A couple of years ago we were in the middle of selling our house right at top of the real estate bubble. Homes were routinely going for asking price, and some houses were even getting multiple offers above asking price. At the time the thinking was that the market would continue going up, and it was better to buy now than in a couple of years when prices had skyrocketed.
Looking back, that thinking seems a bit foolish now, but at the time it seemed reasonable. We ended up selling our townhouse for the asking price, and we made a nice profit. The problem is, we also ended up buying a house for more than it was worth. Hindsight is 20/20, right?
Now that the market has been dropping for a while things are extremely tough for homesellers. Because of the rash of low or no down payment mortgages that happened a few years ago, a lot of homeowners are finding themselves underwater in their mortgages, they owe more than the house is now worth.
The real estate Web site Zillow.com reported that 21.8% of all U.S. homes, representing more than 20 million residences, were in a “negative equity” or “underwater” position after prices dropped more than 14% nationally in the year ended March 31.
With so many homeowners being underwater, a huge number of them are just deciding to walk away from their homes, and the mortgages. The result? A ton of foreclosures. According to Lawrence Yun, chief economist with the National Association of Realtors, there were 2 million properties in foreclosure in 2008. That number could climb to almost 2.5 million this year. With such a huge number of foreclosure properties available, and due to the tough economic times, getting your house to sell is harder than ever. Here are a few tips to help you sell a bit faster.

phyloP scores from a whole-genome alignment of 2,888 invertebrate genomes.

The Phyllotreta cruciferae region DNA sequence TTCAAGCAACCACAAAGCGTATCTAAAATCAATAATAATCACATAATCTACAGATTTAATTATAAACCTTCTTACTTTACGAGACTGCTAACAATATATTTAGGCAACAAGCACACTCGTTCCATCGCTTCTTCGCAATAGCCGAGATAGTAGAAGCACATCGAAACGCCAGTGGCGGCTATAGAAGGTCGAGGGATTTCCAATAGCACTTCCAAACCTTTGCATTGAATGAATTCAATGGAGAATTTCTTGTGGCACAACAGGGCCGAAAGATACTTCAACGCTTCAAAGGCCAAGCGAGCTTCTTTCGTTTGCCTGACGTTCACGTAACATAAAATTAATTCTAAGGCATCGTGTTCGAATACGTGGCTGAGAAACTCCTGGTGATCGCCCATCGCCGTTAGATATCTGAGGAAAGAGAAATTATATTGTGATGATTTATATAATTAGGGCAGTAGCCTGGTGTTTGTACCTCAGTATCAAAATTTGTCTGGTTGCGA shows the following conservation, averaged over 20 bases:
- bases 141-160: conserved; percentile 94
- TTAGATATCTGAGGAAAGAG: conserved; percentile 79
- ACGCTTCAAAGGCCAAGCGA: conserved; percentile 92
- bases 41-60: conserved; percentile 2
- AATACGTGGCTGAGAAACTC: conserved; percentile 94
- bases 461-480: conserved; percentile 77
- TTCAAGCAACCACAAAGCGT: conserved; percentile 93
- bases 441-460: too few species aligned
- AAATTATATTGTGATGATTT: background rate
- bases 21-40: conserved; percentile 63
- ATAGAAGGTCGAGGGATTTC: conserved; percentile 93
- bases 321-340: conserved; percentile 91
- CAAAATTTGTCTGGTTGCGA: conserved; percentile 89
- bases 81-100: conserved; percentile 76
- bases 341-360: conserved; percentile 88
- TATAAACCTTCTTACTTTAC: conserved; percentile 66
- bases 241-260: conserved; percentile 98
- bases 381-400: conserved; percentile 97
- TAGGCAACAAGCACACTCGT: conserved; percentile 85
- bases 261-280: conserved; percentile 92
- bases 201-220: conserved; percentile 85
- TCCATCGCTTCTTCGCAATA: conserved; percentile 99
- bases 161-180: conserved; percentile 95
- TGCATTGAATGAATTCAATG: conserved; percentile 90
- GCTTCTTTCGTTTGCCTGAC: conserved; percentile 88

Tips To Sell Your Home In A Down Market
To make sure your home sells in a down market, there are a few things that you can do.
- You have to be willing to price it right: If you're going to sell your home in a down market, you may have to be willing to make some concessions on price. In many areas foreclosures have depressed the prices quite a bit. While you may not be able to cut your price to the level of some of those bank owned homes, you can still do your research as to what comparable homes are selling for, and undercut their prices. You may not get as much action as the foreclosures, but you will at least get more action than other sellers who aren't as flexible on price. Try not to get emotionally stuck on a certain price. Research prices on sites like Zillow.com where you can see what other homes are selling for, or have an agent give you a comparative analysis.